On the cusp of the one-year anniversary of the suspension of full-time, in-person learning due to COVID-19, the board of education gathered via Zoom Tuesday evening to discuss the district’s fiscal year 2021-2022 budget.
“Tonight is the first of two nights to finalize the budget,” said Superintendent Bridget Weiss. “We are looking at every angle to be as prudent and efficient as we can.”
The budget discussion included the best way to spend operating funds, allocate grant money and use federal Elementary and Secondary School Emergency Relief Funds, which were provided as part of last year’s CARES Act.
Weiss said the proposed budget is the culmination of a months-long process that started in January and included discussions with school-based site councils, teachers, community members, board members and school leaders.
“This is a process that includes lots and lots of discussion,” Weiss said.
City and state funding levels are based on enrollment, so estimating the correct enrollment number for the coming school year is a critical part of the budget-making process. While always tricky, Weiss told the board that this cycle includes extra wrinkles because of pandemic-induced enrollment drops.
“We know that enrollment is one of the discussions we continue to have,” Weiss told the board. “It’s one trigger for predicting revenue. It’s always an art. It’s even more difficult this year to make predictions. We are especially vulnerable as we look at that this year.”
Each spring, schools estimate their likely fall enrollment. However, an official enrollment number is not available until October, when the official student census is conducted.
The extended break from full-time, in-person learning has meant enrollment changes for the district, with about 410 students moving to the district-supported HomeBRIDGE program rather than the 35 students the program typically serves. Another 500 students have left the district for other home school programs, school officials told the Empire in February. However, surveys of the families of former students indicate that many plan to return in the fall.
Choosing the correct projected enrollment number generated robust conversation at the meeting between board members who prefer a more conservative approach and those who expect a fuller bounceback.
According to documents shared before the meeting, the proposed budget assumes that the school will resume in August with in-person learning. It assumes that 4,331 students will be enrolled when it restarts, with 150 of those students enrolled in HomeBRIDGE. This assumption represents an increase of 309 students from October 2020. However, it is a decrease of 280 students from October 2019.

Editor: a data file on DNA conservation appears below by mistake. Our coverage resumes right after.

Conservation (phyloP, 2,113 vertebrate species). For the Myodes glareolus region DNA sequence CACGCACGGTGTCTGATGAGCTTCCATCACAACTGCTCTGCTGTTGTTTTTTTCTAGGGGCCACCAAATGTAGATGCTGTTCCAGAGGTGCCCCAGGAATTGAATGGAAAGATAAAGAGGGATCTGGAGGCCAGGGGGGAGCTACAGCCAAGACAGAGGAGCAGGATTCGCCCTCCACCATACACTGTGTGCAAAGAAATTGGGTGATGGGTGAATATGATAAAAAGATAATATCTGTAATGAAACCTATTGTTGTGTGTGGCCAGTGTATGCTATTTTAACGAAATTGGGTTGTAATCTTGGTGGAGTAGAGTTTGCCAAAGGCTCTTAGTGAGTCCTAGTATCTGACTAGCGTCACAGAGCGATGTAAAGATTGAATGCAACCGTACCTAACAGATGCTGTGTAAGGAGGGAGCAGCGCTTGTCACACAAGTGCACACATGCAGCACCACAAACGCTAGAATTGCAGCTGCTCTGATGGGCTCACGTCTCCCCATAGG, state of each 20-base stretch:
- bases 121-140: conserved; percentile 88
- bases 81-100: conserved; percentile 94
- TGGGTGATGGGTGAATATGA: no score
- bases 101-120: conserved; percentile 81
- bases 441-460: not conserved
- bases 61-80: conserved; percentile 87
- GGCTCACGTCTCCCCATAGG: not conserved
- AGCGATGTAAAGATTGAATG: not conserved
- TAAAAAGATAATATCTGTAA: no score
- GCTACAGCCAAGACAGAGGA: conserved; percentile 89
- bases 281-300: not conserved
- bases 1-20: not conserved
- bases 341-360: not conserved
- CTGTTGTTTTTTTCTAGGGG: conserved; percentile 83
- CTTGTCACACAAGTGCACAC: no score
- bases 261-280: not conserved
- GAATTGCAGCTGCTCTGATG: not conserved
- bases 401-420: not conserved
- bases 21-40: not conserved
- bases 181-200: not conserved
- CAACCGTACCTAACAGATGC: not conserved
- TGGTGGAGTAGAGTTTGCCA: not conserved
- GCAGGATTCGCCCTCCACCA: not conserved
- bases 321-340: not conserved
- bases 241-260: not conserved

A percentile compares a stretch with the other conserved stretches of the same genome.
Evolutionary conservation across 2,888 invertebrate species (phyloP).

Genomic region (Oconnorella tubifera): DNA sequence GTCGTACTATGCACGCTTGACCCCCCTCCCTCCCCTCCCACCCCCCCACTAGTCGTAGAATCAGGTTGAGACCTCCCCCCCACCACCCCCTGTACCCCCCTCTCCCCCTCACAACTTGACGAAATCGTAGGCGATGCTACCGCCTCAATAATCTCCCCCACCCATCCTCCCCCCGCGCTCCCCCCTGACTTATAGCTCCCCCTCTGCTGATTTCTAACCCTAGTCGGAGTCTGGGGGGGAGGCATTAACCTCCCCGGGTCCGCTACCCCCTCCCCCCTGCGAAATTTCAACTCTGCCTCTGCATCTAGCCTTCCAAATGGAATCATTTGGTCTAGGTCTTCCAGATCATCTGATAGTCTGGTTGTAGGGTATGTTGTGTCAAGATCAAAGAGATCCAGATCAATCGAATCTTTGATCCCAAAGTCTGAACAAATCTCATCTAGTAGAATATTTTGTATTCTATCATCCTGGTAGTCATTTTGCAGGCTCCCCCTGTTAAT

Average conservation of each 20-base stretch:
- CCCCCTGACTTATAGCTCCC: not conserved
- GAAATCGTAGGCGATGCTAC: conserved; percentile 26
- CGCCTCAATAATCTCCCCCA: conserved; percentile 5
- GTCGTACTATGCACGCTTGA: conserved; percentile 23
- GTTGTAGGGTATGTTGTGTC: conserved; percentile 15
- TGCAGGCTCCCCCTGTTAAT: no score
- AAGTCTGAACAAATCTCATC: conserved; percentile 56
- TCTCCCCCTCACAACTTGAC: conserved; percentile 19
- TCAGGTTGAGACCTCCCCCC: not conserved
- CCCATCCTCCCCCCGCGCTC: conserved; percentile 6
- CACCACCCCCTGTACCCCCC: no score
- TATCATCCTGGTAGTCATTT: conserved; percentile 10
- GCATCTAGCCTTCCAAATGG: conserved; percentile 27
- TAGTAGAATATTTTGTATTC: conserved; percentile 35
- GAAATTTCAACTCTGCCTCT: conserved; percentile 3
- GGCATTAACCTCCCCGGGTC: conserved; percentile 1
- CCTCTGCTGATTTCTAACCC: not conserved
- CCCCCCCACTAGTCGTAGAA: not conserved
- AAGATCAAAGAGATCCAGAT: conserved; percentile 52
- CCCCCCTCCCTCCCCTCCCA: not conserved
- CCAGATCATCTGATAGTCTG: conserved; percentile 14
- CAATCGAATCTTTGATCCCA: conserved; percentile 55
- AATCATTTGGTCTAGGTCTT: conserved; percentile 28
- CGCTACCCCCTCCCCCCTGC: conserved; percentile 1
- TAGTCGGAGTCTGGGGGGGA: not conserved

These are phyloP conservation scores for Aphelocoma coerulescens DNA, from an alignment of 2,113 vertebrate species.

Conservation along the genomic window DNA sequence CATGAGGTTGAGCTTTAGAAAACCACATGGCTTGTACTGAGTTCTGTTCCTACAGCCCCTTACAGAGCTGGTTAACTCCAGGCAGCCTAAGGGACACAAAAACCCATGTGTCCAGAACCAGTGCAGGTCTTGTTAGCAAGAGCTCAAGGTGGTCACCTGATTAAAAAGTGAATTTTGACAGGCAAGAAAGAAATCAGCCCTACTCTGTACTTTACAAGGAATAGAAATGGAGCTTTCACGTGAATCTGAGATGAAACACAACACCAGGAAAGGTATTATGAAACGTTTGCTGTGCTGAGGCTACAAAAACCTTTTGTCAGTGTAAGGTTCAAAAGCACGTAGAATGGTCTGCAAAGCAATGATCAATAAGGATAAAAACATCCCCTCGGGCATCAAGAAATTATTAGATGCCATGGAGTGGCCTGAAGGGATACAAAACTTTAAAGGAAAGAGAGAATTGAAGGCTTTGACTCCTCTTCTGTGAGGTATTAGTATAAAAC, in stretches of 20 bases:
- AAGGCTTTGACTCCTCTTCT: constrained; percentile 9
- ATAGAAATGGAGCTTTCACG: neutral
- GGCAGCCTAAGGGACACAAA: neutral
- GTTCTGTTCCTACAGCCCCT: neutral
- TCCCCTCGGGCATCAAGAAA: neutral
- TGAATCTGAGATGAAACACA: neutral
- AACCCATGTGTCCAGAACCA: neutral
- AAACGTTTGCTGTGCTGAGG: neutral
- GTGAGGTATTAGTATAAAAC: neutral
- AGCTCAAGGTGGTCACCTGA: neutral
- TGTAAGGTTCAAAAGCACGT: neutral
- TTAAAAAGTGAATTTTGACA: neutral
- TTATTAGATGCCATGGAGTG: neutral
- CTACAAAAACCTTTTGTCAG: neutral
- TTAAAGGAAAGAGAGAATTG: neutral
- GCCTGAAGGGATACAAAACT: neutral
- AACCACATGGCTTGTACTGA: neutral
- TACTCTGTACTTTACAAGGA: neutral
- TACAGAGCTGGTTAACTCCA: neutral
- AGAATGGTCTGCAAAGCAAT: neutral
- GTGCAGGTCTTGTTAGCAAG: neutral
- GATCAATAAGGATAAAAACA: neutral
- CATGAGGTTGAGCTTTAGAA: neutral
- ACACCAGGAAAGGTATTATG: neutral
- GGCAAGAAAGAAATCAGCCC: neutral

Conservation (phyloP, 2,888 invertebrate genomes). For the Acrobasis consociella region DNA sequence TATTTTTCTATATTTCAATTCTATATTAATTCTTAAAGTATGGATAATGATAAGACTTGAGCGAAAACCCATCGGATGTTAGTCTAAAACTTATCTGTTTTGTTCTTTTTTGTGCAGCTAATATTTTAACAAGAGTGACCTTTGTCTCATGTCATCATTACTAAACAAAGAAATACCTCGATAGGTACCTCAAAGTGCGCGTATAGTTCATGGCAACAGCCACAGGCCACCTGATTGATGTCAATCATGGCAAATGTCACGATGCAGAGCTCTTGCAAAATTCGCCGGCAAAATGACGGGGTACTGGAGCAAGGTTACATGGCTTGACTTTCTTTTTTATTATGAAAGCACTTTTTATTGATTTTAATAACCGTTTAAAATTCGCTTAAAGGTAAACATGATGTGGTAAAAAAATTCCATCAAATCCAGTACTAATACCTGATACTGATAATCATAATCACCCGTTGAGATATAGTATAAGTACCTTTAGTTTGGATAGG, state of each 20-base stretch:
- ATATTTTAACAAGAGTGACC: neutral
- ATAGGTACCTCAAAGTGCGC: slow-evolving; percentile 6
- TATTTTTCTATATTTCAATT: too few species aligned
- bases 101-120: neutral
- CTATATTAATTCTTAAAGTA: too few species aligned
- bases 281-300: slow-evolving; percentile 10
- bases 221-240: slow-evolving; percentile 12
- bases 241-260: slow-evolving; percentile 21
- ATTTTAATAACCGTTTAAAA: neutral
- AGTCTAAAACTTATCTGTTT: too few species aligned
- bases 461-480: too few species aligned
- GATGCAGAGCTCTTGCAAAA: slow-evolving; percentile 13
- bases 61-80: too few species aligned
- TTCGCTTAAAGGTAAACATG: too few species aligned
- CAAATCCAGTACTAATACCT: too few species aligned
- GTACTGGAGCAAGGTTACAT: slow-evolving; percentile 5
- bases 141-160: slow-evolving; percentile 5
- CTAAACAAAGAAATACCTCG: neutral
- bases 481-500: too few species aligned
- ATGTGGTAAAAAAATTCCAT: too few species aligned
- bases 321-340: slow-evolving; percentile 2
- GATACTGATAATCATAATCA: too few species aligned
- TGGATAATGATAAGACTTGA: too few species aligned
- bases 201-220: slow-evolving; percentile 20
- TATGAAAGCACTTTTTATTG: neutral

David Means, former director of administrative services who is helping with this year’s budget process, told the board that for every student enrolled above the projected count, the school seeks $900 from the City and Borough of Juneau and $3,900 from the state.
Means said that means being off by 100 students would entail a swing of $480,000.
“I think we are too pessimistic in the enrollment assumptions,” said board member Brian Holst. “If we get this wrong by a lot, it’s a real burden on the city. It hurts us if there are more students in October, and the amount of adjustment they will have to make is very substantial. We should consider why we are choosing to believe that so many students will not return to our school.”
Board member Emil Mackey suggested that some families have discovered that distance learning suits their needs.
“Many people have told me that their taste of distance education has been very, very positive, and they are sticking with it. I think distance learning has been successful for higher-end students, and I think those will stay out of the district. That concerns me. I’ve heard a lot of chatter about people staying out, and I urge caution,” he said.
Mackey said that estimating too high a number of students could lead the district to count on revenue that won’t materialize with a smaller enrollment.
“I’m concerned we will spend every dime, and that would put us on a cliff for next year,” Mackey said.
Weiss said a worst-case scenario would involve the district over-extending itself on contracts, explaining the decision to use a more conservative enrollment number.
The board also discussed amendments to the transportation and food service budgets, as district officials expect both to produce shortfalls. They also considered ways to target extra money at high school level activities.
The school board is exptected to adopt the final budget on March 18.
When school resumes next fall, new principals will be at the helm at Harborview Elementary School and Auke Bay Elementary School, as both principals are leaving their posts when the current school year ends. In addition, the district is hiring a student services director.
Weiss said that the interview process will begin soon and that public participation will be a part of the selection process. She expects more information to be available in the next week.
•Contact reporter Dana Zigmund at email@example.com or 907-308-4891.